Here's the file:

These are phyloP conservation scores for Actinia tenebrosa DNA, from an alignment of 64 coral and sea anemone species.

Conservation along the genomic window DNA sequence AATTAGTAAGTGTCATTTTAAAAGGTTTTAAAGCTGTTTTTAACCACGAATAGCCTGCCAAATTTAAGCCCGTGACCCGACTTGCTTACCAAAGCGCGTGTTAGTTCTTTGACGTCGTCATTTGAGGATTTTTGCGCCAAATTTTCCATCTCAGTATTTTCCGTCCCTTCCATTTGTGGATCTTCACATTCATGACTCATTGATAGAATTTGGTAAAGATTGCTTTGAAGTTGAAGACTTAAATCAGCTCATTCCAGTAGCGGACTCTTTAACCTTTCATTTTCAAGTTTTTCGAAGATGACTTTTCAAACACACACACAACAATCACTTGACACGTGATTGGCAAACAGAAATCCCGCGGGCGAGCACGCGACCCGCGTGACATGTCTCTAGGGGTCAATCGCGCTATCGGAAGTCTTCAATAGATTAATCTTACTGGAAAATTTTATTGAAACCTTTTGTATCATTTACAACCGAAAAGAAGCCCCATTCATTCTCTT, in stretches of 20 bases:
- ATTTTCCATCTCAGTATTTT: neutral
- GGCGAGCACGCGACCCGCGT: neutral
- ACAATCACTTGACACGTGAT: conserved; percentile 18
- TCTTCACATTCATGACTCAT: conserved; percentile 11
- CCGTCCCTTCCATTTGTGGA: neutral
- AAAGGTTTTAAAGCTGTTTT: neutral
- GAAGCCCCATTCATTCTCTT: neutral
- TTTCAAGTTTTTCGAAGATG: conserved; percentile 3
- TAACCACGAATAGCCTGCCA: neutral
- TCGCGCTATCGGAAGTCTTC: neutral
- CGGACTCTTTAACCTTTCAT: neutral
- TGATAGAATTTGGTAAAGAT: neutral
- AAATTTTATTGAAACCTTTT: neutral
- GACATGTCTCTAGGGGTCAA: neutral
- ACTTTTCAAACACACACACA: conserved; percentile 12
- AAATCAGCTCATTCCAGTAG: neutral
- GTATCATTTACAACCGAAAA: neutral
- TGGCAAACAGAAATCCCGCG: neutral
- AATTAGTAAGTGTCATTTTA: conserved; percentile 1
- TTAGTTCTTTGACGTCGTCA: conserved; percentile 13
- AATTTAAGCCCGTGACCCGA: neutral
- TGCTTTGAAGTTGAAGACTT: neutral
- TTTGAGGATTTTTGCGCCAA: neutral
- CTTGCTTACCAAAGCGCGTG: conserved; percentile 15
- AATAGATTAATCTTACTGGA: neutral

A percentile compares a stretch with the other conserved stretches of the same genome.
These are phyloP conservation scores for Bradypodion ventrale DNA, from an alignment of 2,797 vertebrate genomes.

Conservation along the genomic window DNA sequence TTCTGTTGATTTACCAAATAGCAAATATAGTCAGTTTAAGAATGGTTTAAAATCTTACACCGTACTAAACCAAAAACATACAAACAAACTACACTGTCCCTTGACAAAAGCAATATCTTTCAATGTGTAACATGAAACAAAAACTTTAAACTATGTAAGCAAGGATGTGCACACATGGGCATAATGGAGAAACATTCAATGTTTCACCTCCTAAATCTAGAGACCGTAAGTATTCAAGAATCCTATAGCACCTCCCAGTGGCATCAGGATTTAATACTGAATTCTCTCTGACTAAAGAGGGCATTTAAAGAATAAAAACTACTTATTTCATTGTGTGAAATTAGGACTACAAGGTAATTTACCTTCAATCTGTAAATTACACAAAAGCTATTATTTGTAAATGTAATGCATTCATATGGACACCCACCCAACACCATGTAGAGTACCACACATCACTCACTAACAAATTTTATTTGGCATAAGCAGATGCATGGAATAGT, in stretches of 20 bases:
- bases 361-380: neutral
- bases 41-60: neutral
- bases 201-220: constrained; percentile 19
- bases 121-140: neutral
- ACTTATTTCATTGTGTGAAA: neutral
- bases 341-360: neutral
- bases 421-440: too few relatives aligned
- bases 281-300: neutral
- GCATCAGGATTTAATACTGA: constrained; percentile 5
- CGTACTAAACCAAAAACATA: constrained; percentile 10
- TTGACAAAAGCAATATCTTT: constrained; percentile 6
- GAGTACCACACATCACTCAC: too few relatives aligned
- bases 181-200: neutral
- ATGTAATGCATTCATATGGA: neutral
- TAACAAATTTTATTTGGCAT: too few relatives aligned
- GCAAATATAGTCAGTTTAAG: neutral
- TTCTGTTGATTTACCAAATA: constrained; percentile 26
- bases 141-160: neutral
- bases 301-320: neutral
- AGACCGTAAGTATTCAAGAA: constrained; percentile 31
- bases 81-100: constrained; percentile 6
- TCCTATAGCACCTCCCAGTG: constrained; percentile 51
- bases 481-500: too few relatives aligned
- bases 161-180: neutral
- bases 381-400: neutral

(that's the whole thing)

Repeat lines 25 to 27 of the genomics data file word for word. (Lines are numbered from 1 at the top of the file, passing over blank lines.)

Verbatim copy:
- TTTGAGGATTTTTGCGCCAA: neutral
- CTTGCTTACCAAAGCGCGTG: conserved; percentile 15
- AATAGATTAATCTTACTGGA: neutral